April 21, 2024

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Shein rebuffs ‘throwaway fashion culture’ blame as France ‘weighs’ fast-fashion tax

3 min read

According to French media reports, Antoine Vermorel-Marques, a lawmaker from the conservative Les Républicains party, introduced a draft of his fast fashion “kill bill” to the French National Assembly, proposing levying an additional €5 on “every fast-fashion purchase” to address environmental concerns and bolster support for the French textile industry.

This bill is aimed at supporting France’s ailing textile industry which has been hard hit by the country’s growing fast-fashion consumption.

France, a country which is home to some of the biggest fashion brands, is expected to debate Vermorel-Marques’ €5 proposed bill to curb fast fashion in the lower house of parliament over the next few months.

The French media platform France24 noted the formidable rise of fast fashion within France in recent years, signalling a potential threat to the future of many traditional and domestic fashion manufacturers.

While an array of brands fall within the fast fashion category, Vermorel-Marques specifically takes aim at Shein. He alleges that Shein introduces between 6,000 and 11,000 new offerings to its catalogue daily and frequently makes headlines for the environmental and social consequences of its “throw-away” business model, which he believes is “destroying” France’s textile industry.

But the proposed fast-fashion €5 levy is reportedly eliciting a mixed response in France with some calling it another tax that “penalises the poor” and limits their access to affordable and fashionable clothing.

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Cécile Désaunay, director of studies at Futuribles, a consultancy firm, told France24 the €5 penalty holds particular sensitivity “because it touches on what is considered the freedom to consume.”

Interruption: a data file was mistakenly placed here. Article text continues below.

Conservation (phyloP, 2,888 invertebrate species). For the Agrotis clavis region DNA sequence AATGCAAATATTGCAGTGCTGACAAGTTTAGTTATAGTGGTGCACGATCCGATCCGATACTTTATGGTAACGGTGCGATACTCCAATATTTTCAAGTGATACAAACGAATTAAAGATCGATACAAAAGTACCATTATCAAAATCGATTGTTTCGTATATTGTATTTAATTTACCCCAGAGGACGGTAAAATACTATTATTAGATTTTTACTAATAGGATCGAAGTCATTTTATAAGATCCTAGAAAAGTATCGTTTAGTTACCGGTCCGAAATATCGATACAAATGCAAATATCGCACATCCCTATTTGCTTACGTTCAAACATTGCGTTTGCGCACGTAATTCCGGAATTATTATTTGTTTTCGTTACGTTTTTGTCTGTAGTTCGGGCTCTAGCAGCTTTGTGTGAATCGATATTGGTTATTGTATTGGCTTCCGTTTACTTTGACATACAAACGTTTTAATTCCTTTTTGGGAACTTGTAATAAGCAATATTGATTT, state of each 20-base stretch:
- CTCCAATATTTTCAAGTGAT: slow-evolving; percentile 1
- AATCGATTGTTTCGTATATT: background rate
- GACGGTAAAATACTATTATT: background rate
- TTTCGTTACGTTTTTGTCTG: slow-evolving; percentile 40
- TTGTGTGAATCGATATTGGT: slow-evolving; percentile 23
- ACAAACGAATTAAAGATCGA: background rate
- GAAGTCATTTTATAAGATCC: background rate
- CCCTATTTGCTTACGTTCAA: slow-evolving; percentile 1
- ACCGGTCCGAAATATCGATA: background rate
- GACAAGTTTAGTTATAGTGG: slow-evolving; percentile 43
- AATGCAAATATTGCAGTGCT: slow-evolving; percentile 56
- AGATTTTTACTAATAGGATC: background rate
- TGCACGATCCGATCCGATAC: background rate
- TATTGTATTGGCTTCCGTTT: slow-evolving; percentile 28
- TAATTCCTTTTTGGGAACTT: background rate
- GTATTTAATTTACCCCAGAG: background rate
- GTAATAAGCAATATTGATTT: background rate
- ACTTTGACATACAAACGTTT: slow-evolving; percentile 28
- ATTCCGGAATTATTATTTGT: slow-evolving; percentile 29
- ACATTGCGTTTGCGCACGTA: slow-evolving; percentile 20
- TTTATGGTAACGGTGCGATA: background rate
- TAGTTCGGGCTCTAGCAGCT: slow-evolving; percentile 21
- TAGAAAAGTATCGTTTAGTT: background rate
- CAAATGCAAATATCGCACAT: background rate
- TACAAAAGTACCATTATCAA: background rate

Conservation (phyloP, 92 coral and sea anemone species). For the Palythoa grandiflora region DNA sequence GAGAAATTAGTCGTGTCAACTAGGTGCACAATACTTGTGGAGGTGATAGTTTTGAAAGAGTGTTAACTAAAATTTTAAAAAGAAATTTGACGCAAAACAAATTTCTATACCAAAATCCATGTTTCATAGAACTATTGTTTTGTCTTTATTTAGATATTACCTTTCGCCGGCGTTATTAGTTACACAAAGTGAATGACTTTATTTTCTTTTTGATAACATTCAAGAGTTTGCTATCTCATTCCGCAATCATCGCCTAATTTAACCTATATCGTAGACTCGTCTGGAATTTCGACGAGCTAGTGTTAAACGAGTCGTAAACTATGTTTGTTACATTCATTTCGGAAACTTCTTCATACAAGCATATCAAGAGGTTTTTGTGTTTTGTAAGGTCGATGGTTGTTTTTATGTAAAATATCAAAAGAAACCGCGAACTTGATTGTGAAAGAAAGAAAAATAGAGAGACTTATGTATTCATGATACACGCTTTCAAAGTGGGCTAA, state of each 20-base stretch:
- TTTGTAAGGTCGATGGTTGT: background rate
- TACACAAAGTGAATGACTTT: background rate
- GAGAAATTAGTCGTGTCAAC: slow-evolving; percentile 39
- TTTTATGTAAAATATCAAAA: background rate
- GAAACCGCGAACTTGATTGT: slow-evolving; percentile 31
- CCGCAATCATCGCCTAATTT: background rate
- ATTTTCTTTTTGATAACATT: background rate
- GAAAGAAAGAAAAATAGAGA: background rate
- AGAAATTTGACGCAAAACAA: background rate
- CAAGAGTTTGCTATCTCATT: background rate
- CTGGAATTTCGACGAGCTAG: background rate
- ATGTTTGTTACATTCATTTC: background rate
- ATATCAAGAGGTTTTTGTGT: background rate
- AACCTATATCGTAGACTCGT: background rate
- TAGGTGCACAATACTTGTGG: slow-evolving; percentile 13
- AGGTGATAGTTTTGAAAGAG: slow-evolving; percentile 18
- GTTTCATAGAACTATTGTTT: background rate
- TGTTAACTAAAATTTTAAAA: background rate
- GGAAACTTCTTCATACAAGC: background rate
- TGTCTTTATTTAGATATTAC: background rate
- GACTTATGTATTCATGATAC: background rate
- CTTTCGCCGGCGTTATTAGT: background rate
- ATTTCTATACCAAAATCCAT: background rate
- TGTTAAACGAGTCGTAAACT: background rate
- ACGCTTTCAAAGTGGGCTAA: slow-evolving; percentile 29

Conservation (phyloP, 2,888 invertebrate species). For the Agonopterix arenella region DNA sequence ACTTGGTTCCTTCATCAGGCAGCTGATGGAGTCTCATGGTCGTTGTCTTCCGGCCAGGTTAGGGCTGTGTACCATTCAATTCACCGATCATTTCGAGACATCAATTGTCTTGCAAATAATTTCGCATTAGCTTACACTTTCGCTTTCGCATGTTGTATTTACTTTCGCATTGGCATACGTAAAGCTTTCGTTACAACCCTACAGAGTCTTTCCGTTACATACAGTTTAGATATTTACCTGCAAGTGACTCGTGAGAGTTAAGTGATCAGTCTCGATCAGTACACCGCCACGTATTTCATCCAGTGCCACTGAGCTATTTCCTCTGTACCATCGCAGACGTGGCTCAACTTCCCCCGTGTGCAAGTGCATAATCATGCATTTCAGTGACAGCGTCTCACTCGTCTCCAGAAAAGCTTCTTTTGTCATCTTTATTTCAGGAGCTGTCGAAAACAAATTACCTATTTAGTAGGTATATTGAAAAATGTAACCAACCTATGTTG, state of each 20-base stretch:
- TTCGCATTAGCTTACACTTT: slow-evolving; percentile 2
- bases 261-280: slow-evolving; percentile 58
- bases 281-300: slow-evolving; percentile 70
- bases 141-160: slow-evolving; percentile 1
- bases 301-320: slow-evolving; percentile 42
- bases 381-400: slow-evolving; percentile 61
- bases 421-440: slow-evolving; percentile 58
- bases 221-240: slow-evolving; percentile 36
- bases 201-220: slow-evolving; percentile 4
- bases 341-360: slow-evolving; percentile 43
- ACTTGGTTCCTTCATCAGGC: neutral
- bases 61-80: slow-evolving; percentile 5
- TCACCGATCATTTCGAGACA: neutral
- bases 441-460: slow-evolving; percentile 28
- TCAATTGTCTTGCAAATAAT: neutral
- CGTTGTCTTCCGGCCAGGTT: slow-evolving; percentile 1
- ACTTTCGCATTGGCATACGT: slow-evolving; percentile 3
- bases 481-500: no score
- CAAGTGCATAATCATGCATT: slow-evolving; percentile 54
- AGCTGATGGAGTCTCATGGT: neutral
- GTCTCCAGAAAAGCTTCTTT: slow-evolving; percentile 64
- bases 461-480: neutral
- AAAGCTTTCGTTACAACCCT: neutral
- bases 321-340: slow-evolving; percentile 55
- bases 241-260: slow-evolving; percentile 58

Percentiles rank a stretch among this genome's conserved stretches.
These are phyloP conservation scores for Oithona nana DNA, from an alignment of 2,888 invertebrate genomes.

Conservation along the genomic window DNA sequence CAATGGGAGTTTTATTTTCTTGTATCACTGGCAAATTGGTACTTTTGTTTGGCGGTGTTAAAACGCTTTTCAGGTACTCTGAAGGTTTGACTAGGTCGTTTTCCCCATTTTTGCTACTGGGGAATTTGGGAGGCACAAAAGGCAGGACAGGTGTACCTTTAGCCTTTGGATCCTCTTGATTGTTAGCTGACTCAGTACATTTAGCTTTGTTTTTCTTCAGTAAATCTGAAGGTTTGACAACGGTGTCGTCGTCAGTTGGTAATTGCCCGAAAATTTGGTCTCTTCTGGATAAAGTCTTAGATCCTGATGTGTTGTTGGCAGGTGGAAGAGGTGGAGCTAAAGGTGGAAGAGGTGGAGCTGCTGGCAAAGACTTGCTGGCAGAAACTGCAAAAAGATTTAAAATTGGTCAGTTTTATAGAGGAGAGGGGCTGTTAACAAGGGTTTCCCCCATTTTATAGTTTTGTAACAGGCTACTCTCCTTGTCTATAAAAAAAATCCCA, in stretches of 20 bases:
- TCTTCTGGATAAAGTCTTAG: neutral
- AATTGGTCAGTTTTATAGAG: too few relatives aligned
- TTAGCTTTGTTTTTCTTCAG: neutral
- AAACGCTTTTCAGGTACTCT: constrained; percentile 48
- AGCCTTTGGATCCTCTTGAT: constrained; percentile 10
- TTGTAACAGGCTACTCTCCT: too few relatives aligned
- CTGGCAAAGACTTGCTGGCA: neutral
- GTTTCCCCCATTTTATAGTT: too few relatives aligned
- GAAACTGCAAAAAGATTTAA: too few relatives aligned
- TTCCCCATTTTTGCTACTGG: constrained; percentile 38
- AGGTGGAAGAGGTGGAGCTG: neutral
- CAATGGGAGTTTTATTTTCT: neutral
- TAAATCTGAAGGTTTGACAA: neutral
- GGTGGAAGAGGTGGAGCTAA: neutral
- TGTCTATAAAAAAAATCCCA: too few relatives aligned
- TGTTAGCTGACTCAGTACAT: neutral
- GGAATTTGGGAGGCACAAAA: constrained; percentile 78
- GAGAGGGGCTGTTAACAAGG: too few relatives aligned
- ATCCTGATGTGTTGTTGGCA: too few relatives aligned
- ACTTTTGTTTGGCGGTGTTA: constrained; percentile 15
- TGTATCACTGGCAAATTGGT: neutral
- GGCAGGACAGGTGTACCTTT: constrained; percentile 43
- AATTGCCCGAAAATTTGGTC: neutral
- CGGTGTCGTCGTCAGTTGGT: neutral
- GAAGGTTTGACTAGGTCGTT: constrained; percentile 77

She emphasised that the legislation aims not only to “punish” but also to “reward,” and would work as a bonus-penalty system that would make sustainable fashion more accessible to everyone. The MP had proposed in his suggestion a €5 reward per item of sustainable clothing purchased that was made in Europe.

She also argued fast-fashion is drawing people away from charities and other recycling centres that “are bursting at the seams with [used] clothes” adding that the number of clothes already on the planet would allow fo the dressing of humanity for another 100 years even if clothes were to stop being made.

Just Style reached out to Shein and a spokesperson for the company refuted the claim that it was fuelling a “throwaway” fashion culture, arguing its “on-demand business model addresses the fundamental problem of the mismatch between supply and demand of the traditional fashion industry model” and enables it to reduce unnecessary waste as well as offering good value for money to customers who want affordable and accessible fashion.

“We believe that the bill in its current shape and form does not address the environmental impact of fashion, yet would affect the purchasing power of French consumers, and we had a constructive dialogue with legislators earlier this week.

“We share their interest in promoting responsible supply chain management and in protecting the environment and believe that this requires collective efforts from all the stakeholders in the fashion industry.”

Elsewhere, Shein’s plans for a US IPO could be scuppered as it has come under scrutiny over its operations in Xinjiang. In addition to this, the company is facing a cybersecurity probe from the Cyberspace Administration of China (CAC) as it is acquiring a US IPO.

Just Style recently also investigated how fashion brands will need to pay closer attention to any green product claims when new European Union (EU) laws come into force.



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